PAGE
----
Located in the foreground of the Rocky Mountains in Colorado Springs, Diller Scofidio + Renfro’s latest cultural conquest, the U.S. Olympic and Paralympic Museum, has opened its doors. Inside a spiraling luminous facade—an abstract interpretation of a discus thrower’s motion—awaits 20,000 square feet of gallery space filled with artifacts, mementos, and state-of-the-art interactive storytelling features. (Team USA athletes were consulted as part of the creation process.)
Ten years in the making, the museum’s opening was supposed to coincide with the Tokyo 2020 Olympics, which was postponed until the summer of 2021. Like other public institutions, the museum has implemented coronavirus safety measures including timed ticketing and a souvenir stylus to use on touchscreens. The opening exhibition is a large-scale survey of more than 100 works by the artist LeRoy Neiman, the official painter of the five Olympic games from 1972 to 2010, including portraits of Carl Lewis, Caitlin Jenner (then Bruce Jenner), and 1972 US Basketball team that lost the gold medal game to the USSR in one of the most controversial finishes in the sports’ history. Showing off the museum’s high-tech capabilities, Neiman’s artworks will be projected onto 40-foot-high LED walls.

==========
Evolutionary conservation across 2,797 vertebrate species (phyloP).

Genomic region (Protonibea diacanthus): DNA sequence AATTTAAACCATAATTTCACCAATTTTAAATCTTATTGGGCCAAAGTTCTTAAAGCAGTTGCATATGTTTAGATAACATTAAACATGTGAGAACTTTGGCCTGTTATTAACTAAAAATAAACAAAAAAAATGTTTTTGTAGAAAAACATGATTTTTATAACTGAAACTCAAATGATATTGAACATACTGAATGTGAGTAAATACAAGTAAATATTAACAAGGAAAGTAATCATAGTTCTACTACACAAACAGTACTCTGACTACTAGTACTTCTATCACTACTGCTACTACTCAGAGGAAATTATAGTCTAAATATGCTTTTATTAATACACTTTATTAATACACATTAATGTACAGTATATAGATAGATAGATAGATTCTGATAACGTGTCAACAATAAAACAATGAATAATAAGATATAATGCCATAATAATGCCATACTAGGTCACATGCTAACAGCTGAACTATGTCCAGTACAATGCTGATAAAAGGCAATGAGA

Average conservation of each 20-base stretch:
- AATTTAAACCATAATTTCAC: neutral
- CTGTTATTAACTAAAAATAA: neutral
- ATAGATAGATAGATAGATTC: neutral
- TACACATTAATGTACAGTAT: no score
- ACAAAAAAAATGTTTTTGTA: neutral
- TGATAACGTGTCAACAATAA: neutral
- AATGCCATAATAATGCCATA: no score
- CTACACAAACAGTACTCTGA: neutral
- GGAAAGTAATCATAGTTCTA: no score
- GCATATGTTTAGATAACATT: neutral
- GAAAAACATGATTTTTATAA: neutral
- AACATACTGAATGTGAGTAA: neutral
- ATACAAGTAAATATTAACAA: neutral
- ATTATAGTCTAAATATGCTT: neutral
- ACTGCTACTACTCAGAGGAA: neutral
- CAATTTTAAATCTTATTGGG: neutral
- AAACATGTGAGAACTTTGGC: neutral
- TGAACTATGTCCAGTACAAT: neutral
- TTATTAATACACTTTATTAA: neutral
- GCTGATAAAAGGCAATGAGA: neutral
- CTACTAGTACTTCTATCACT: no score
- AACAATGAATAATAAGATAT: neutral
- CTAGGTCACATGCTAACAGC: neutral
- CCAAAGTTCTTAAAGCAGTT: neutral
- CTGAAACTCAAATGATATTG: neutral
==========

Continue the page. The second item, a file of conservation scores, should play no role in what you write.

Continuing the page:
Nostalgic memorabilia pay homage to iconic Olympic moments such as sprinter Michael Johnson’s golden shoes and gymnast Shannon Miller’s scrunchie, though more clandestine tributes are present, too. Notable is the height of the interior balconies, which reflect various record-breaking long jumps, with the highest topping out 29 feet, 2.5 inches—the standing record set in 1968 by American track and field star Bob Beamon at the Mexico City games. The museum fits right at home in Colorado Springs, joining the nearby U.S. Olympic & Paralympic Committee and Training Center to form a headquarters of sorts for the famed international competitions.